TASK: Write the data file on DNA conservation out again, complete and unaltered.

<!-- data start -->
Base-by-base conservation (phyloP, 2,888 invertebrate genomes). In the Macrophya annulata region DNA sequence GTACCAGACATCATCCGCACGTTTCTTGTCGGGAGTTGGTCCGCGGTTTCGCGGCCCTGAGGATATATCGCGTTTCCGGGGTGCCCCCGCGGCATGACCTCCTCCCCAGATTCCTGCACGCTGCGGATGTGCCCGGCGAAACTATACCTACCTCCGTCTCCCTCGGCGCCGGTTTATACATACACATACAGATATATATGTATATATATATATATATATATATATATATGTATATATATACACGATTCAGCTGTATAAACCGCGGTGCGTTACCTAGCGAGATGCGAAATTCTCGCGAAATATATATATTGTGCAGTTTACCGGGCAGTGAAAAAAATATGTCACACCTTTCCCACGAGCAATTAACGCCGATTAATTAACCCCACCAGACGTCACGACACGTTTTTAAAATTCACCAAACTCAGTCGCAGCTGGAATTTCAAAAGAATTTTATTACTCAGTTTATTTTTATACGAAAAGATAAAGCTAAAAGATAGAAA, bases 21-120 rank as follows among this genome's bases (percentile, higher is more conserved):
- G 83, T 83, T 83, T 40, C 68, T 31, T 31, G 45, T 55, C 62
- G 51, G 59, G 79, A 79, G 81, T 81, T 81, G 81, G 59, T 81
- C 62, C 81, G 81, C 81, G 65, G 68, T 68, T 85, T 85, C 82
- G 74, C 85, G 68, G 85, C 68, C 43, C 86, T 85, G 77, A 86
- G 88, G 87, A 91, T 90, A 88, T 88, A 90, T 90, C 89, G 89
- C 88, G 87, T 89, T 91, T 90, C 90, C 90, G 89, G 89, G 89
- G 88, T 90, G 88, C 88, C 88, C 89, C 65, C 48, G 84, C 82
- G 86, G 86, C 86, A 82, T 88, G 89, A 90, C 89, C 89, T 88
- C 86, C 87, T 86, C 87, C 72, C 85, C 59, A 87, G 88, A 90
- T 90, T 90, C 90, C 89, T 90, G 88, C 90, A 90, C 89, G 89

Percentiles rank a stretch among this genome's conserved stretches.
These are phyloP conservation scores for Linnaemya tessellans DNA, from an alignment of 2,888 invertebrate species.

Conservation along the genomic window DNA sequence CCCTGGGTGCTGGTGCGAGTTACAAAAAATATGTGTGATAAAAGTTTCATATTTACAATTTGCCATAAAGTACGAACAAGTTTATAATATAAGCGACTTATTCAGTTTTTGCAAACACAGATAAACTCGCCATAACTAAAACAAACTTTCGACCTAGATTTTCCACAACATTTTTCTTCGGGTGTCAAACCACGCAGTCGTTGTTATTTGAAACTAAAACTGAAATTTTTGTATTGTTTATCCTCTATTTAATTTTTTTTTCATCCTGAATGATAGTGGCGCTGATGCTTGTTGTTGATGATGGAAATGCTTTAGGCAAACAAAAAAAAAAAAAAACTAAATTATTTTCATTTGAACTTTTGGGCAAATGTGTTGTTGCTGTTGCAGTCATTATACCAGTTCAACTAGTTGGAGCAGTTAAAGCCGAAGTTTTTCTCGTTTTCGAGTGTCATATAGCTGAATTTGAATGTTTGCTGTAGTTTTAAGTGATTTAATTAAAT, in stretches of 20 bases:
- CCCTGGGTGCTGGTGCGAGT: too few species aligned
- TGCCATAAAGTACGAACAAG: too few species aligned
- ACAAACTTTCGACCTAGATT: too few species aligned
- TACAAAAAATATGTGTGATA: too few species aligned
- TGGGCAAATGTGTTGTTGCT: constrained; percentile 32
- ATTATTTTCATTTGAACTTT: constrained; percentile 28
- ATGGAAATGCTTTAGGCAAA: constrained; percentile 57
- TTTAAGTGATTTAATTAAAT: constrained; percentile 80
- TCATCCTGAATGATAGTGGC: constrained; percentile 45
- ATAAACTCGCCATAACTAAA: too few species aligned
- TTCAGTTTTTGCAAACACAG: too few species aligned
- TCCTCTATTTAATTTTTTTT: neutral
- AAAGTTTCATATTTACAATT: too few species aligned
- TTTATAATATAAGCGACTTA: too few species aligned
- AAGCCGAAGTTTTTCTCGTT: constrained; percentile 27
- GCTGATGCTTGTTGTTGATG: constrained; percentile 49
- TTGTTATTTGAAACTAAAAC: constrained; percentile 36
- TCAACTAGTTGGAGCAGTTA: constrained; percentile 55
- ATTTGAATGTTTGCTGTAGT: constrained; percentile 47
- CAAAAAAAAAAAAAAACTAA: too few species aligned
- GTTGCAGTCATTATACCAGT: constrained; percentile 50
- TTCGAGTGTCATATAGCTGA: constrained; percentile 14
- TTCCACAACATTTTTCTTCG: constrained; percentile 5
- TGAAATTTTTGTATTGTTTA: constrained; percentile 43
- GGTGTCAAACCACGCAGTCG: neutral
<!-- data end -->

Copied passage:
Base-by-base conservation (phyloP, 2,888 invertebrate genomes). In the Macrophya annulata region DNA sequence GTACCAGACATCATCCGCACGTTTCTTGTCGGGAGTTGGTCCGCGGTTTCGCGGCCCTGAGGATATATCGCGTTTCCGGGGTGCCCCCGCGGCATGACCTCCTCCCCAGATTCCTGCACGCTGCGGATGTGCCCGGCGAAACTATACCTACCTCCGTCTCCCTCGGCGCCGGTTTATACATACACATACAGATATATATGTATATATATATATATATATATATATATATGTATATATATACACGATTCAGCTGTATAAACCGCGGTGCGTTACCTAGCGAGATGCGAAATTCTCGCGAAATATATATATTGTGCAGTTTACCGGGCAGTGAAAAAAATATGTCACACCTTTCCCACGAGCAATTAACGCCGATTAATTAACCCCACCAGACGTCACGACACGTTTTTAAAATTCACCAAACTCAGTCGCAGCTGGAATTTCAAAAGAATTTTATTACTCAGTTTATTTTTATACGAAAAGATAAAGCTAAAAGATAGAAA, bases 21-120 rank as follows among this genome's bases (percentile, higher is more conserved):
- G 83, T 83, T 83, T 40, C 68, T 31, T 31, G 45, T 55, C 62
- G 51, G 59, G 79, A 79, G 81, T 81, T 81, G 81, G 59, T 81
- C 62, C 81, G 81, C 81, G 65, G 68, T 68, T 85, T 85, C 82
- G 74, C 85, G 68, G 85, C 68, C 43, C 86, T 85, G 77, A 86
- G 88, G 87, A 91, T 90, A 88, T 88, A 90, T 90, C 89, G 89
- C 88, G 87, T 89, T 91, T 90, C 90, C 90, G 89, G 89, G 89
- G 88, T 90, G 88, C 88, C 88, C 89, C 65, C 48, G 84, C 82
- G 86, G 86, C 86, A 82, T 88, G 89, A 90, C 89, C 89, T 88
- C 86, C 87, T 86, C 87, C 72, C 85, C 59, A 87, G 88, A 90
- T 90, T 90, C 90, C 89, T 90, G 88, C 90, A 90, C 89, G 89

Percentiles rank a stretch among this genome's conserved stretches.
These are phyloP conservation scores for Linnaemya tessellans DNA, from an alignment of 2,888 invertebrate species.

Conservation along the genomic window DNA sequence CCCTGGGTGCTGGTGCGAGTTACAAAAAATATGTGTGATAAAAGTTTCATATTTACAATTTGCCATAAAGTACGAACAAGTTTATAATATAAGCGACTTATTCAGTTTTTGCAAACACAGATAAACTCGCCATAACTAAAACAAACTTTCGACCTAGATTTTCCACAACATTTTTCTTCGGGTGTCAAACCACGCAGTCGTTGTTATTTGAAACTAAAACTGAAATTTTTGTATTGTTTATCCTCTATTTAATTTTTTTTTCATCCTGAATGATAGTGGCGCTGATGCTTGTTGTTGATGATGGAAATGCTTTAGGCAAACAAAAAAAAAAAAAAACTAAATTATTTTCATTTGAACTTTTGGGCAAATGTGTTGTTGCTGTTGCAGTCATTATACCAGTTCAACTAGTTGGAGCAGTTAAAGCCGAAGTTTTTCTCGTTTTCGAGTGTCATATAGCTGAATTTGAATGTTTGCTGTAGTTTTAAGTGATTTAATTAAAT, in stretches of 20 bases:
- CCCTGGGTGCTGGTGCGAGT: too few species aligned
- TGCCATAAAGTACGAACAAG: too few species aligned
- ACAAACTTTCGACCTAGATT: too few species aligned
- TACAAAAAATATGTGTGATA: too few species aligned
- TGGGCAAATGTGTTGTTGCT: constrained; percentile 32
- ATTATTTTCATTTGAACTTT: constrained; percentile 28
- ATGGAAATGCTTTAGGCAAA: constrained; percentile 57
- TTTAAGTGATTTAATTAAAT: constrained; percentile 80
- TCATCCTGAATGATAGTGGC: constrained; percentile 45
- ATAAACTCGCCATAACTAAA: too few species aligned
- TTCAGTTTTTGCAAACACAG: too few species aligned
- TCCTCTATTTAATTTTTTTT: neutral
- AAAGTTTCATATTTACAATT: too few species aligned
- TTTATAATATAAGCGACTTA: too few species aligned
- AAGCCGAAGTTTTTCTCGTT: constrained; percentile 27
- GCTGATGCTTGTTGTTGATG: constrained; percentile 49
- TTGTTATTTGAAACTAAAAC: constrained; percentile 36
- TCAACTAGTTGGAGCAGTTA: constrained; percentile 55
- ATTTGAATGTTTGCTGTAGT: constrained; percentile 47
- CAAAAAAAAAAAAAAACTAA: too few species aligned
- GTTGCAGTCATTATACCAGT: constrained; percentile 50
- TTCGAGTGTCATATAGCTGA: constrained; percentile 14
- TTCCACAACATTTTTCTTCG: constrained; percentile 5
- TGAAATTTTTGTATTGTTTA: constrained; percentile 43
- GGTGTCAAACCACGCAGTCG: neutral